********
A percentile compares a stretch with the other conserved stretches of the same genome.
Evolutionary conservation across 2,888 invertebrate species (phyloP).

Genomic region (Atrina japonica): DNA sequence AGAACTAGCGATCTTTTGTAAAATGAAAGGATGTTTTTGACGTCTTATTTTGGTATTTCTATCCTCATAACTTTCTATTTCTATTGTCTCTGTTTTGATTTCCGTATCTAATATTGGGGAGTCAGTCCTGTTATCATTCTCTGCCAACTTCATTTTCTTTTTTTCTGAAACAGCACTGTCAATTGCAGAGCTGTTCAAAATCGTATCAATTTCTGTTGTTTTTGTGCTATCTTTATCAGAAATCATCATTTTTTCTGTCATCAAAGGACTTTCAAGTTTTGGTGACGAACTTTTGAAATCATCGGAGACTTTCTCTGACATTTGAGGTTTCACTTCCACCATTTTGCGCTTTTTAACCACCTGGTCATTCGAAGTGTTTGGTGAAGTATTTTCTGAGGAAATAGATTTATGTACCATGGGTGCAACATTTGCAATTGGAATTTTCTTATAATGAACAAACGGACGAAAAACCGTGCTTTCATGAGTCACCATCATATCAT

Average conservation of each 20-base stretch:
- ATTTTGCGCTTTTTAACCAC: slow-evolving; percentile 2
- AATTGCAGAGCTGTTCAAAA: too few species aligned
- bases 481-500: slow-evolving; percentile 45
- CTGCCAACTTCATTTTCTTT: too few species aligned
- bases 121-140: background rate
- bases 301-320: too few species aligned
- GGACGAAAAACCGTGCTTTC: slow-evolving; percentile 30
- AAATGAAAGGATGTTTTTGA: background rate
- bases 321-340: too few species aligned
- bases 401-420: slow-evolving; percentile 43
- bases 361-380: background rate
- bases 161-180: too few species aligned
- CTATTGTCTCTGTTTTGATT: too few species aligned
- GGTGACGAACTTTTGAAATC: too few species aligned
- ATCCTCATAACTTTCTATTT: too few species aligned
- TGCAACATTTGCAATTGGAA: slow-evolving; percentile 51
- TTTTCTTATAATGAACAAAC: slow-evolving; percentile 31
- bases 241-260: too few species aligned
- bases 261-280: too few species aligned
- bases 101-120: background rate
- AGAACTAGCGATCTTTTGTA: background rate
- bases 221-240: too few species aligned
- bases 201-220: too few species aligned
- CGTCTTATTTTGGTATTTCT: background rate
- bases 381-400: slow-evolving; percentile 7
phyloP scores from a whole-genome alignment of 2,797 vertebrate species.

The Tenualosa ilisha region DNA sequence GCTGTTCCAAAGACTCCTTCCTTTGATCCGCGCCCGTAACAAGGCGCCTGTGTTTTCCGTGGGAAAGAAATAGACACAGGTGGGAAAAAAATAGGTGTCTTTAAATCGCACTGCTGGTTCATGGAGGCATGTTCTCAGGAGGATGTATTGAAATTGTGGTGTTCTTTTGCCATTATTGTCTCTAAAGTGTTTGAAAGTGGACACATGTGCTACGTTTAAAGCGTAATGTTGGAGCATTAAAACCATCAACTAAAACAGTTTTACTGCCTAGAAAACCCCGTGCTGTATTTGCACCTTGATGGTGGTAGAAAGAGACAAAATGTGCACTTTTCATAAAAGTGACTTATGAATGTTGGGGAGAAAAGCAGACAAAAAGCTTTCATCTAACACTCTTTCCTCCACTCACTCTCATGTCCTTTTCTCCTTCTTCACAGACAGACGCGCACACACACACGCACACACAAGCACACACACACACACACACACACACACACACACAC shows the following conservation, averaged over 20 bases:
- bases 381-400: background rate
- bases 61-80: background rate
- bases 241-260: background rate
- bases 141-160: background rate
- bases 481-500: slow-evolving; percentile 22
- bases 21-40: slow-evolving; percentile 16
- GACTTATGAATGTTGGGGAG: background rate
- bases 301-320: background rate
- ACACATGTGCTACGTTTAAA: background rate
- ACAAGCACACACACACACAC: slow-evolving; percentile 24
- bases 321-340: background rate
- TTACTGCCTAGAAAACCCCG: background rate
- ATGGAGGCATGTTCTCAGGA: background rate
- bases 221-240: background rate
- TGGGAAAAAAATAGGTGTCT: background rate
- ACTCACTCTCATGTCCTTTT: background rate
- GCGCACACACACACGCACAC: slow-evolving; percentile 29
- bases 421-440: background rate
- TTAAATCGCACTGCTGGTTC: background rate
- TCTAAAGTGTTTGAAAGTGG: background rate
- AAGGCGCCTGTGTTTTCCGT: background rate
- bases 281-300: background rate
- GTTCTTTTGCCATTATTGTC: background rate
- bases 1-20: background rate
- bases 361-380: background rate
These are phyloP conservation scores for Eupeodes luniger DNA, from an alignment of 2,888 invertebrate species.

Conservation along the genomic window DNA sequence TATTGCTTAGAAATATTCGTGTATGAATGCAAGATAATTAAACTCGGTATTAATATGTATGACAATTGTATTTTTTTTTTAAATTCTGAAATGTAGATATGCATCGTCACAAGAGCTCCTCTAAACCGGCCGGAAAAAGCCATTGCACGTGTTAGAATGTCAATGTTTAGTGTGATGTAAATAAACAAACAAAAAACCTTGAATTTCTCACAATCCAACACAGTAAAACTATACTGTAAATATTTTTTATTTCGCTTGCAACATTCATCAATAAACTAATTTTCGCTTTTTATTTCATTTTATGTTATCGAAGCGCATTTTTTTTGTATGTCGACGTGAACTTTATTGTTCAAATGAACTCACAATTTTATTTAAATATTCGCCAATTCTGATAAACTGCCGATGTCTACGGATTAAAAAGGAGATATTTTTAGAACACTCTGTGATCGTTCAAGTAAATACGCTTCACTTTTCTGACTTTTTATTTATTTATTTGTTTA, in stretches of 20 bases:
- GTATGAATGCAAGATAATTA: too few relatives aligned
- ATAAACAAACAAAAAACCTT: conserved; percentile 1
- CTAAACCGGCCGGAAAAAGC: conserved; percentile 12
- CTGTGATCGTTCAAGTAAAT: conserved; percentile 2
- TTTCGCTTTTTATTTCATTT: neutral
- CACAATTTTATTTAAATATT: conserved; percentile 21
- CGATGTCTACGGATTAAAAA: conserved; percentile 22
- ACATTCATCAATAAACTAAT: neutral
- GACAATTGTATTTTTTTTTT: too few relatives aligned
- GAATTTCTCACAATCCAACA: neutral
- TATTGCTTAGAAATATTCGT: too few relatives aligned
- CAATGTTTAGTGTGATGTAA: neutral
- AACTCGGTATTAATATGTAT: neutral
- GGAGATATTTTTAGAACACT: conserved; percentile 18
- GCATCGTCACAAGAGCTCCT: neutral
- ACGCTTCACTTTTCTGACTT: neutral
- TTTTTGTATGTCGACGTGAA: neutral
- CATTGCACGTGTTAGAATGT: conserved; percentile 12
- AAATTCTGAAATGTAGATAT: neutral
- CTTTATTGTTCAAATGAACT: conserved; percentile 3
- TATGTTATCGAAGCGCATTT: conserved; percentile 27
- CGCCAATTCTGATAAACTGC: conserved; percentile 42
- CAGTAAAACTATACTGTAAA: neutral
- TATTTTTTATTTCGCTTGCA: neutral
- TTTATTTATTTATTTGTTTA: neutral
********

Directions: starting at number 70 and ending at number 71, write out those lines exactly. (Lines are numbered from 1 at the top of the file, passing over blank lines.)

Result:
- CAATGTTTAGTGTGATGTAA: neutral
- AACTCGGTATTAATATGTAT: neutral